It is well known that commensal microbiota interacts with cells o

It is well known that commensal microbiota interacts with cells of the intestinal mucosa via TLR [36] but not all bacteria have the ability to modulate immune responses, as this is a strain specific characteristic. As lactobacilli may be recognized by APCs through the peptidoglycan and lipoteichoic acid in their cell walls and/or CpG motifs in their DNA, we used anti-TLR2

and anti-TLR9 antibodies to block recognition via the respective receptors in order to elucidate whether they were responsible for the observed immunoregulatory activity of lactobacilli in APCs. TLR2 is one of the PRRs that would be of great importance for the immunomodulatory effect of probiotic microorganisms in APCs. Immunoenhancing lactobacilli are able to increase the expression of TLR2 in DCs and macrophages isolated from PPs in mice Talazoparib mouse [45] and in human myeloid DCs [46]. Moreover, Weiss et al.

[40] reported a TLR2-dependent mechanism for L. acidophilus NCFM, whose IFN-β expression was markedly reduced in TLR-2−/− DCs. In our experiments, the main effect observed on type I IFNs was observed in PIE cells and not in immune cells. After the challenge of APCs with poly(I:C), we observed a weak enhancement of type I IFNs mRNA expression, which was only 3 h after stimulation and therefore was not further studied. On the contrary, we observed a clear involvement of TLR2 signalling pathway in the up-modulation of IL-1β, IL-6, IL-10 and IFN-γ in APCs exerted by both L. rhamnosus strains alone and following a poly(I:C) challenge. In addition, the lactobacilli reported by Plantinga et al. [47] induced cytokines in DCs in a TLR9-dependent manner, contrasting our results which show no relationship between TLR9 and the immunoregulatory effect of Lr1505 or Lr1506. Chlormezanone Conclusions There is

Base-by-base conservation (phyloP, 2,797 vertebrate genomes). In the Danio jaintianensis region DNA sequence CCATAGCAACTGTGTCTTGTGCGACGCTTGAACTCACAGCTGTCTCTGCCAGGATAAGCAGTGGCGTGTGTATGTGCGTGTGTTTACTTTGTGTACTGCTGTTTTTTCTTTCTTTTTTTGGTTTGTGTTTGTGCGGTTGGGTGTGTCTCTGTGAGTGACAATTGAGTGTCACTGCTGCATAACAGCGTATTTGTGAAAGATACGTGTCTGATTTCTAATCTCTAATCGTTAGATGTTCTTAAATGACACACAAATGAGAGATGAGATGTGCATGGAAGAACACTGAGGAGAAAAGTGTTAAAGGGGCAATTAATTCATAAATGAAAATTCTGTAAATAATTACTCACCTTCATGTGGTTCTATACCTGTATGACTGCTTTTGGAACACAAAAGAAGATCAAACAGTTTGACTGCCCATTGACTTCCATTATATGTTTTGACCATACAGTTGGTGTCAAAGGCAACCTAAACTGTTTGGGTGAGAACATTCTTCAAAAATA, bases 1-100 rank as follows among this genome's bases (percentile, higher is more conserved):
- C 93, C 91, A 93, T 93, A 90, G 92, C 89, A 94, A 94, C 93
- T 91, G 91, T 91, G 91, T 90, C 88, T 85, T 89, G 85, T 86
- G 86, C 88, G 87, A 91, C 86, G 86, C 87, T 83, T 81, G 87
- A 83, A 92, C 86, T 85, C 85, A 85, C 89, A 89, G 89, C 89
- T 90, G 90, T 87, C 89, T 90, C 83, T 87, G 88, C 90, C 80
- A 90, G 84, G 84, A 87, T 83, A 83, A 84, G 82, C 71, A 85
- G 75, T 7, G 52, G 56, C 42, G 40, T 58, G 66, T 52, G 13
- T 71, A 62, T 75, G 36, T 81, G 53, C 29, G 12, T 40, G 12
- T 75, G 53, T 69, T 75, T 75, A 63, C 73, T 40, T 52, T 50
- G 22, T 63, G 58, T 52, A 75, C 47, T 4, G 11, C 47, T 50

a general concept that the overall effect of probiotics is strain-specific, but there are only a few comparative studies where at least two strains of the same species provide significant differences in their immunomodulatory potential [38]. Herein, we show that two strains, both L. rhamnosus, isolated from the same ecological niche and with similar technological properties [10, 11], are capable to induce differential antiviral defence phenotypes in IECs and APCs. We propose a model of action for each strain as depicted in Figure 7. In general terms, Lr1506 has a marked influence on IECs and antiviral innate defence mediated by type I IFNs, whereas Lr1505 stands out for its influence on APCs. Figure 7 Proposed mechanism for the immunoregulatory effect and antiviral activities of Lactobacillus rhamnosus CRL1505 and L. rhamnosus CRL1506 on porcine intestinal epithelial cells and antigen-presenting cells from swine Peyer’s patches.

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